And the third reason why many people didn't leave are very thick social networks. So part of the question you asked is, why didn't people think, oh, this disaster is coming? Well, Betsy, Hurricane Betsy was in living memory in New Orleans. And Hurricane Betsy was a terrible storm that many people had survived. If you had an aunt or an uncle or a grandmother who had survived Hurricane Betsy, she or he refused often to leave.


MIKE TIDWELL: I think the true tragedy, as we-- as we look at the ninth ward, we look at Lakeview and these neighborhoods that are not being rebuilt, the city of New Orleans is effectively being abandoned. It really is. And we're not doing what we know we can do to save it. The city can be saved. I completely believe that. People should and we can save this city. And we have to do a number of things. We have to restore the wetlands and barrier islands. We've got to make levees that work.

BILL MOYERS: Would you take your family to live there?

MIKE TIDWELL: No, I would not. I would not go--

BILL MOYERS: To move to New Orleans.

MIKE TIDWELL: It's the most dangerous city in the world to live in.


MIKE TIDWELL: The levees are ineffective. The army corps of engineers says it's going to be 2010 before they even have the levees up to pre-Katrina levels. And then climate change. Hurricanes are getting bigger. We know this. There have been MIT studies, Georgia Tech studies that show that it's already happening. It is a dangerous place to live.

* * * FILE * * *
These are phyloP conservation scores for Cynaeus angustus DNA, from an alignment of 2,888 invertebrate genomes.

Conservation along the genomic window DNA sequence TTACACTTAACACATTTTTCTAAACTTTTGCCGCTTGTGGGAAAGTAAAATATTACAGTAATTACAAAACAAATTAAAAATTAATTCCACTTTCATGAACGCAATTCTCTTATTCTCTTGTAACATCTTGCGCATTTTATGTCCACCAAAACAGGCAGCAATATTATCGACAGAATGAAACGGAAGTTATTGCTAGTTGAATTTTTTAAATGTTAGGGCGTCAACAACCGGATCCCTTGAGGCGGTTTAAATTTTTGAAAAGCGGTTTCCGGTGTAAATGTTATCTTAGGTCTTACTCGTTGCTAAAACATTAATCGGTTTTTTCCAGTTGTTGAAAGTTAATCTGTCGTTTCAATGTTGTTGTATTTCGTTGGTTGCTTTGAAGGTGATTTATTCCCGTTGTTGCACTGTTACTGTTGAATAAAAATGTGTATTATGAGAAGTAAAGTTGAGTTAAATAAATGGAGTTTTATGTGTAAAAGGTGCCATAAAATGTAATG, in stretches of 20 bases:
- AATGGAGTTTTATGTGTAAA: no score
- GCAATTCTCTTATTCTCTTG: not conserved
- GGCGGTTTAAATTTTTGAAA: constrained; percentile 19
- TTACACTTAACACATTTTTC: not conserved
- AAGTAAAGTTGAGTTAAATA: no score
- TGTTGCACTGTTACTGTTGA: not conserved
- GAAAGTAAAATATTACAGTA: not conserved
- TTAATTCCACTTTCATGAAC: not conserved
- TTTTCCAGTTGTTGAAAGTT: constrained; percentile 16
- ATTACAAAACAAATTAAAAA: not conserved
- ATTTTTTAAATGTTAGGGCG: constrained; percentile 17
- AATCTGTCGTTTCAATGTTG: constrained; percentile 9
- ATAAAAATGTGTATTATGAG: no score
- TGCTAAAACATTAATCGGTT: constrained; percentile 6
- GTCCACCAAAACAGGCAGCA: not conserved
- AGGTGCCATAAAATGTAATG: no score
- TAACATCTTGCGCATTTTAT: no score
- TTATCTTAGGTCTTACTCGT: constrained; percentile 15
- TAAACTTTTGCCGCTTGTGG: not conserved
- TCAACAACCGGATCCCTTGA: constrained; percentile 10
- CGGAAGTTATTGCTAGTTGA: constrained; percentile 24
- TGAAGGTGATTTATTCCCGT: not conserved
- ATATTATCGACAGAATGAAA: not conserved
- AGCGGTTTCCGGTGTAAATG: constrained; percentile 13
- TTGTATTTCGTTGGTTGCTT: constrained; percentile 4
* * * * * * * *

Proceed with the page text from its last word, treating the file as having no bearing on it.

Now, if we resolve the issue of climate change, which we can-- the tragedy is, we can fix New Orleans. There-- it's not a matter of money and technology. We can do it. You know, in the war in Iraq, six weeks earlier, you have the 30 billion dollars to build the levees in the wetlands. And climate change. If we became a nation of hybrid car drivers, ten years from now, we'd cut our gasoline in half. We wouldn't be in Iraq. If Iraq's number one export was broccoli, would we be there? So, the tragedy is we can in fact save New Orleans, but we're not doing it. We can solve global warming, but we're not doing it.

And I think the main thing for people who live in Miami, who live in lower Manhattan, who live in Charleston, all these vulnerable coastal cities, if we allow New Orleans to disappear, if we don't come to the permanent rescue of our fellow countrymen in New Orleans, how are you safe in Miami? How are you safe in lower Manhattan? Who's going to come to save you?